An unannounced sweep of 98 convenience stores by U.S. immigration authorities—resulting in the arrest of 21 unauthorized workers—may signal a new approach to worksite enforcement under the Trump administration, moving away from a strategy of paper-based audits that resulted in higher employer fines and fewer worker arrests. This article explores worksite enforcement over recent decades.

Peruvians in Santiago, Chile

Chile's immigrant population has more than quadrupled since the country emerged from dictatorship in the early 1990s. As immigration has grown and moved away from its European roots to become more diverse, it has emerged as a hot-button political issue, complicating longstanding efforts to reform the country's 1975 immigration law. This article explores Chile's shift to the right on immigration, and how policies might evolve under the presidency of conservative Sebastián Piñera.

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Video, Audio
October 27, 2015

In this webinar, the authors of three papers on the experiences of refugee children present their findings, with a focus on how such experiences affect their mental health and education.

Video, Audio
October 20, 2015

An MPI Europe video chat with the outgoing head of the European Asylum Support Office (EASO) on the current EU refugee crisis, what strategies Europe ought to be pursuing in response, and the growing role of EASO as well as its track record over its first five years.

Video, Audio
October 15, 2015

Marking the release of an MPI brief, this webinar examines data on where unaccompanied child migrants are being placed in the United States, how they are faring in immigration courts, what services are available to them, and how U.S.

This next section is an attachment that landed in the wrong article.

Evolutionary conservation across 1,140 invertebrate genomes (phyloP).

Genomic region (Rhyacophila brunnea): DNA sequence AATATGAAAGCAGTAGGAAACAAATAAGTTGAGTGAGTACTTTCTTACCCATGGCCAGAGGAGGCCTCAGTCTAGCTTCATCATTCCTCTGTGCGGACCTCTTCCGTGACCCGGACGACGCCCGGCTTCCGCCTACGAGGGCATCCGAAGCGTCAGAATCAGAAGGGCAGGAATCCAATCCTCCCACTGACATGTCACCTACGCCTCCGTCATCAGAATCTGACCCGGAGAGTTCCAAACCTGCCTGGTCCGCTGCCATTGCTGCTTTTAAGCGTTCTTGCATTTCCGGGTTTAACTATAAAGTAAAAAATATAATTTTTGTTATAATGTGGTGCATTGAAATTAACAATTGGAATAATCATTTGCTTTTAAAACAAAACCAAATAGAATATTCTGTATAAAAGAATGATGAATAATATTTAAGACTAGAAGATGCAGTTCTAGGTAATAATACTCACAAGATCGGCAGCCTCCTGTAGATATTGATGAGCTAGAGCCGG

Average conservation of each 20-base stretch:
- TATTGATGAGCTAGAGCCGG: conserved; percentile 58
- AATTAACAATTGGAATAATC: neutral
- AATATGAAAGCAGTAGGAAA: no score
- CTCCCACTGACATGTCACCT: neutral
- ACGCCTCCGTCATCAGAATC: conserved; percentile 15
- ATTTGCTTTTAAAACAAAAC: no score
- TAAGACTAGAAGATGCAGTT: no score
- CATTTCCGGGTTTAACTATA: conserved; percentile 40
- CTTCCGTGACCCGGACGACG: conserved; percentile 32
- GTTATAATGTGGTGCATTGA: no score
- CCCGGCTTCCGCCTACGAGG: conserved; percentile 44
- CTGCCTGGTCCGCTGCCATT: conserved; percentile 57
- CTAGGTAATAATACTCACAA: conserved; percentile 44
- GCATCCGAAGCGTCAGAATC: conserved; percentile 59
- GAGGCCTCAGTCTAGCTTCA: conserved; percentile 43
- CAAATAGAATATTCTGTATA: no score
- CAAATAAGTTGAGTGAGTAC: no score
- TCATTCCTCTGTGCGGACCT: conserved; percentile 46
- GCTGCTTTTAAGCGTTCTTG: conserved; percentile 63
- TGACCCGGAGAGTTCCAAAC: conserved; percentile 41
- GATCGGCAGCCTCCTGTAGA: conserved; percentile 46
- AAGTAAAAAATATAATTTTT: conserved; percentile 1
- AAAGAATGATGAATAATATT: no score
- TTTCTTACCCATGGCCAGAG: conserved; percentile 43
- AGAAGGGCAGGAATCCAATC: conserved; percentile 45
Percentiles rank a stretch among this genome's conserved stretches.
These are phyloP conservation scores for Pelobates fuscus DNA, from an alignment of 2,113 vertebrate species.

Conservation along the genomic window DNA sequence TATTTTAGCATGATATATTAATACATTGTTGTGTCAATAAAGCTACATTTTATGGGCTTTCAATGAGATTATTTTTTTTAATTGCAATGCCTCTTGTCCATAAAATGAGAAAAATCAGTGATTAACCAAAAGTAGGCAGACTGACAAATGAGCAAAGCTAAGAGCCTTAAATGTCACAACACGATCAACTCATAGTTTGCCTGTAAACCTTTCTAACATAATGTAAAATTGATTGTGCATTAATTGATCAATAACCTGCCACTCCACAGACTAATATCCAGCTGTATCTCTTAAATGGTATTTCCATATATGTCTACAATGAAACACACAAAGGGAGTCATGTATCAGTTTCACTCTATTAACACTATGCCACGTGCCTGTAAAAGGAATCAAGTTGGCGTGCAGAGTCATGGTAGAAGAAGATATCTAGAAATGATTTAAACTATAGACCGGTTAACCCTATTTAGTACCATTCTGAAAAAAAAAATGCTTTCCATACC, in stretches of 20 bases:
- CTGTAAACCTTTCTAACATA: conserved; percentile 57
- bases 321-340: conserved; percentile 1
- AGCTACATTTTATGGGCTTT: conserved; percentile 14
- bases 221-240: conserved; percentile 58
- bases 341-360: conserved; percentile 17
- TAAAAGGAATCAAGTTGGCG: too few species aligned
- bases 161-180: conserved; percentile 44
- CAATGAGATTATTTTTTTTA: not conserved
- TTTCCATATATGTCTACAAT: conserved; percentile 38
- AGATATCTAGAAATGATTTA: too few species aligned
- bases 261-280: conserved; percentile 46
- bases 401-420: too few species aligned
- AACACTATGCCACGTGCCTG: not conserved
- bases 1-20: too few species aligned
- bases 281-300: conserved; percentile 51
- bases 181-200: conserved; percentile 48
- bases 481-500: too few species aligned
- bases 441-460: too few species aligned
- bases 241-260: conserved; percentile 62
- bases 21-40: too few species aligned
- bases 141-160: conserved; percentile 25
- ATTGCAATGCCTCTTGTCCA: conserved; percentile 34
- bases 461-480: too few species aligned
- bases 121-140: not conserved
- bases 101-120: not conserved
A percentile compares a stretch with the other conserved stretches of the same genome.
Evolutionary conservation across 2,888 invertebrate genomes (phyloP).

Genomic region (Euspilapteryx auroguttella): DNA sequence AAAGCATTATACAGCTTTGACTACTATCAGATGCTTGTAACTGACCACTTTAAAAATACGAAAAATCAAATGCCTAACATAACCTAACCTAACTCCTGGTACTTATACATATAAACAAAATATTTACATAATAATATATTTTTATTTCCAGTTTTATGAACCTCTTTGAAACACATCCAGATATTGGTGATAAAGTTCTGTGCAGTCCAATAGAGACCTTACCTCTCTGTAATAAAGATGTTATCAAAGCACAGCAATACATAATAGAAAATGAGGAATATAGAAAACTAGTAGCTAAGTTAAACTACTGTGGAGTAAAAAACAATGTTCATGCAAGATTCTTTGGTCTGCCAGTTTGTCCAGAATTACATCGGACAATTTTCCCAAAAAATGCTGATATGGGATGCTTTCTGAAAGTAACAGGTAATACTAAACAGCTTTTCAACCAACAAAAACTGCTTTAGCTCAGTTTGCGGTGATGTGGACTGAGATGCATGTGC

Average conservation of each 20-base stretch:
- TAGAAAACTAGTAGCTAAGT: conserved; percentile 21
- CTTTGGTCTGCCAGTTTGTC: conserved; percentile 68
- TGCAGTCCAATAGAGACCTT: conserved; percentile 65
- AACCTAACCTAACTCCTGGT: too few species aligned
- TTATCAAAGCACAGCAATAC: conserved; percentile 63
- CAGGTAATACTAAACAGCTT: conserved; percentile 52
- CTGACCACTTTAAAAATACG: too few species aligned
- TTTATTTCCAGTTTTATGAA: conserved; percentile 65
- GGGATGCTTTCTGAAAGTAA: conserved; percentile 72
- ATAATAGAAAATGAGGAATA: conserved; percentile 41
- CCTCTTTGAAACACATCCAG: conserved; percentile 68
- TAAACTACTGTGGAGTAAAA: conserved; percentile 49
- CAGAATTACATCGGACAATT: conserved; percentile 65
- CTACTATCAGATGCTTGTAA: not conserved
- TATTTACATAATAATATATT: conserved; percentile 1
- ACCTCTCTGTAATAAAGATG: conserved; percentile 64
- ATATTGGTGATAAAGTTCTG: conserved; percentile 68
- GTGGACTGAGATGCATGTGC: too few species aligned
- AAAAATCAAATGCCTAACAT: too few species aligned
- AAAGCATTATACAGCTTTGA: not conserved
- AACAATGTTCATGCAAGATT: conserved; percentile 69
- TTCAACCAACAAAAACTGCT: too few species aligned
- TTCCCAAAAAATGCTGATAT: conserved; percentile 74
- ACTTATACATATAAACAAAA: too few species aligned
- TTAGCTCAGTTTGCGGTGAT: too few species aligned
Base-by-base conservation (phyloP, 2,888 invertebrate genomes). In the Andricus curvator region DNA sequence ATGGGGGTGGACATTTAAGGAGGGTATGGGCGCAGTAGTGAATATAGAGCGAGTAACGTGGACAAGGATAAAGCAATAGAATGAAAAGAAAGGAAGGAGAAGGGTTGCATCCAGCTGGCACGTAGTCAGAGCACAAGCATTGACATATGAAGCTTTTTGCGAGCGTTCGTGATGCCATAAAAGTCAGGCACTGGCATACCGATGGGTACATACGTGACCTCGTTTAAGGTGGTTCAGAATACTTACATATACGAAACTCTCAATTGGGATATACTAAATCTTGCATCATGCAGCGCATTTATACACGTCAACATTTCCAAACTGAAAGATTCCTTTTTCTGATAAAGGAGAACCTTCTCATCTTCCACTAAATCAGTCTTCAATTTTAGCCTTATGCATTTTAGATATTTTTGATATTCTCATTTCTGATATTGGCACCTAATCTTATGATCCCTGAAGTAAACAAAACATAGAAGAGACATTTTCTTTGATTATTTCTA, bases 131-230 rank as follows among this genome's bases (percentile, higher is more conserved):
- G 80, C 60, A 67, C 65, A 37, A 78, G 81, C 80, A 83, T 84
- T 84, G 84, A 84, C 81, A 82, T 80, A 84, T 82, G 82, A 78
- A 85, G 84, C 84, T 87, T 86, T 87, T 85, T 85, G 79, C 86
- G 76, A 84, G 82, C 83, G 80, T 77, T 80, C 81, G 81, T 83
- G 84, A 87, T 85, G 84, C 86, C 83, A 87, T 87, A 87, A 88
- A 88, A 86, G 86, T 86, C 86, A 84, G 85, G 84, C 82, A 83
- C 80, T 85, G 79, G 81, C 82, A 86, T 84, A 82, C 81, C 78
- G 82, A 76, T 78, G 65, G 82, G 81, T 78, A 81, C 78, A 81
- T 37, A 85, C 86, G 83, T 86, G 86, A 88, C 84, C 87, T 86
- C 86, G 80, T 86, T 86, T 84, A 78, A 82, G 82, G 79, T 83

Video, Audio
October 8, 2015

This webinar discusses the different policies that states have on unauthorized immigrants and in-state tuition, financial aid and other benefits, and the implications for unauthorized immigrant youth seeking two- and four-year college degrees.

Video
September 30, 2015

Commemorating the 50th anniversary of passage of the Immigration Act of 1965, this symposium focuses on the political and policy dynamics that came together to make the law possible and how it changed the U.S. legal immigration system, the country's demographics, and future.

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Recent Activity

Commentaries
June 2019

While safe third-country agreements appear to hold the potential of deterring new asylum claims, experience suggests this may be a false promise. As the Trump administration explores the possibility of such agreements with Mexico and Guatemala, this commentary examines the evidence of safe third-country arrangements in Europe, finding them difficult to enforce and playing little role in deterring new claims.